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What I learnt from my mentee - Fixed and Growth Mindset in the real world?

By Kurt Lindley, sports coach UK Development Lead Officer

We often make the overarching statement that mentoring is a two way relationship, reciprocal in learning and one which allows growth for both parties. But how true is this.....

I have been formally mentoring within the talent and performance environment for the past 12-18 months and I can definitely say I have learnt a great deal from each interaction with the coaches and management staff I work with. During one such meeting a coach I was working with seemed troubled that this was a one way relationship and was concerned that perhaps I was not getting anything from it. I responded with the standard statements around reciprocal learning and this being a growth experience, but this didn’t wash. It seemed something more tangible and overt was needed so I said ‘teach me something’.....and this is what I received in my next e mail.

I read a book by Dweck recently and the following example of the difference between a fixed and growth mind set helped me implement changes to my own behaviour in order to affect change in other people I work with leading up to the Commonwealth Games and beyond.

In the example provided two groups of people (I believe children) were given a test to do, challenging their knowledge on a certain topic. One group got their results back and were praised where good performance/attainment was achieved. The whole group was exposed to the glorification of personal success (a high test score) and of the success of those around them. They were told how clever they were and the outcome was worshiped.

The other group were praised for their results but everyone was honoured for their efforts, how hard they had tried. The value in effort was hammered home and this is what any encouragement was based on, rather than pure attainment. It wasn’t a case of rewarding people for being clever. The process and persistence in trying hard was appreciated/worshiped.

A harder, following test was administered and the groups reactions were interesting if not diverse. The group praised previously on effort displayed a general improvement in scores and an openness regarding their new achievements, good or bad. However the group previously praised for the outcome and their intelligence showed a decline in performance and effort/application to the test but more interestingly displayed a tendency to conceal their lesser performance and lie about their most recent achievement.

It would appear in this isolated example that promoting a growth mind set; satisfaction and value in the effort and persistence applied resulted in a subsequent improvement in testing but more importantly an openness and honesty in their behaviour. The outcome based praise of attainment, telling people they are wonderful for their intelligence resulted in the children preserving what people thought of them by creating a fiction and being dishonest about their follow up results. Effort was less and only the impression of cleverness was important. No value seemed to be identified in the process or effort and no learning took place about how to succeed.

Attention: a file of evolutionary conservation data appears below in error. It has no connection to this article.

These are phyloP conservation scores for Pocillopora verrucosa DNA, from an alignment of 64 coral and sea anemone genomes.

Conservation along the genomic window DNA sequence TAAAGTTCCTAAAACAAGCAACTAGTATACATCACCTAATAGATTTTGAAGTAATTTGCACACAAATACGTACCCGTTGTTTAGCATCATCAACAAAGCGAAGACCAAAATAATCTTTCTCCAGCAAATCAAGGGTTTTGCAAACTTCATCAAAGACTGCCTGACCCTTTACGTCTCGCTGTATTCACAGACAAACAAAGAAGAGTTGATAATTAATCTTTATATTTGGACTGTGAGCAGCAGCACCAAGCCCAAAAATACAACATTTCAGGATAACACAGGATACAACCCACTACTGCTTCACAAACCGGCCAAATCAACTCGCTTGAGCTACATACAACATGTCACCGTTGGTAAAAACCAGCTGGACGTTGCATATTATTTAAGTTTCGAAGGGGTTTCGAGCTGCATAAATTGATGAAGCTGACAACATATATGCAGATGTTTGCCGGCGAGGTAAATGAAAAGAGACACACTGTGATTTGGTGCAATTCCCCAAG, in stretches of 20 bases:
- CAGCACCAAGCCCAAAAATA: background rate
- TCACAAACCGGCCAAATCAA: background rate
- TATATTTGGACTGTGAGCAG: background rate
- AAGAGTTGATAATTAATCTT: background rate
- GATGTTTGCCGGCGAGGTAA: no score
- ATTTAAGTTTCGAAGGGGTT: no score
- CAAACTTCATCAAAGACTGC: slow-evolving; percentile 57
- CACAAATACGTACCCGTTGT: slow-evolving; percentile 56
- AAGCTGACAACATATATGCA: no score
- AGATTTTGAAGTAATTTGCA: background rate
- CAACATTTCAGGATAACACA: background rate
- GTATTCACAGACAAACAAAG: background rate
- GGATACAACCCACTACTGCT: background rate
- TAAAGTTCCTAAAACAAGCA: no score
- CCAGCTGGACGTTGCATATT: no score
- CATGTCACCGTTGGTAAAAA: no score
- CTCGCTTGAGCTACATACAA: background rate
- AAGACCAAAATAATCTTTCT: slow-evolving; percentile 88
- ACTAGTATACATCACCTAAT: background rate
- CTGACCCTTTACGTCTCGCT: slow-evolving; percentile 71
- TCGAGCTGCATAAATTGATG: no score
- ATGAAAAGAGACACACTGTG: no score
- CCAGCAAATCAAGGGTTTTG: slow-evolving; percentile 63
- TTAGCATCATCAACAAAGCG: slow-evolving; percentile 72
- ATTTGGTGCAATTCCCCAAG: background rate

Recently I have been trying to implement new process and encourage certain behaviours in my staff leading into Glasgow 2014. I wanted a higher quality of information gathered and stored, an archive of useful performance data to reflect and learn upon. To ultimately start better understanding what good looks like and what delivers world class performances. Some have taken up the challenge and really made an effort to deliver new strategy, trying new things. I was conscious when these staff members began to face challenges and weren’t achieving their desired goals that they would lose faith, give up or complain. I am yet to come to a conclusion on whether they have or will.

However, I have made a conscious effort to reinforce the good work they have done, the process orientated aspects of their work and endeavour which have not gone unnoticed. I have tried to send quick, short emails and text messages saying for example, ‘good effort’, ‘keep up the effort, ‘it will pay off!’, ‘what can we learn from this experience for next time’ or ‘does anything need to change next time?’ in order to focus every ones minds on persistence, effort and the process rather than the outcome, especially when the result is less than desirable. It is easy to be pleased with the success of achieving something great but without engaging with high effort and an attempt to understand the process will success be repeated? I hope my encouragement and leaning towards an open mindset and high effort will pay off. Let’s wait and see if it breeds persistence towards the Commonwealth games and holds us in good stead thereafter.

So what did I learn....?

I leant a great deal about the mentoring relationship my mentee and myself, here are some of my overriding thoughts:

  • Don’t underestimate what you can learn from every meeting, interaction or conversation- there is always something to learn
  • Be open to the unexpected origin of learning, your mentee may well know much more than you
  • Do not be complacent in your learning and thinking, your mentee may well be thinking beyond where you are
  • Embrace the richness of the relationship for all it may provide
  • Self directed change is extremely powerful...he did it without me ...I wonder did he ever need me...

I as a mentor have definitely grown in my skills and experiences as a consequence of this. Don’t be afraid to do the same.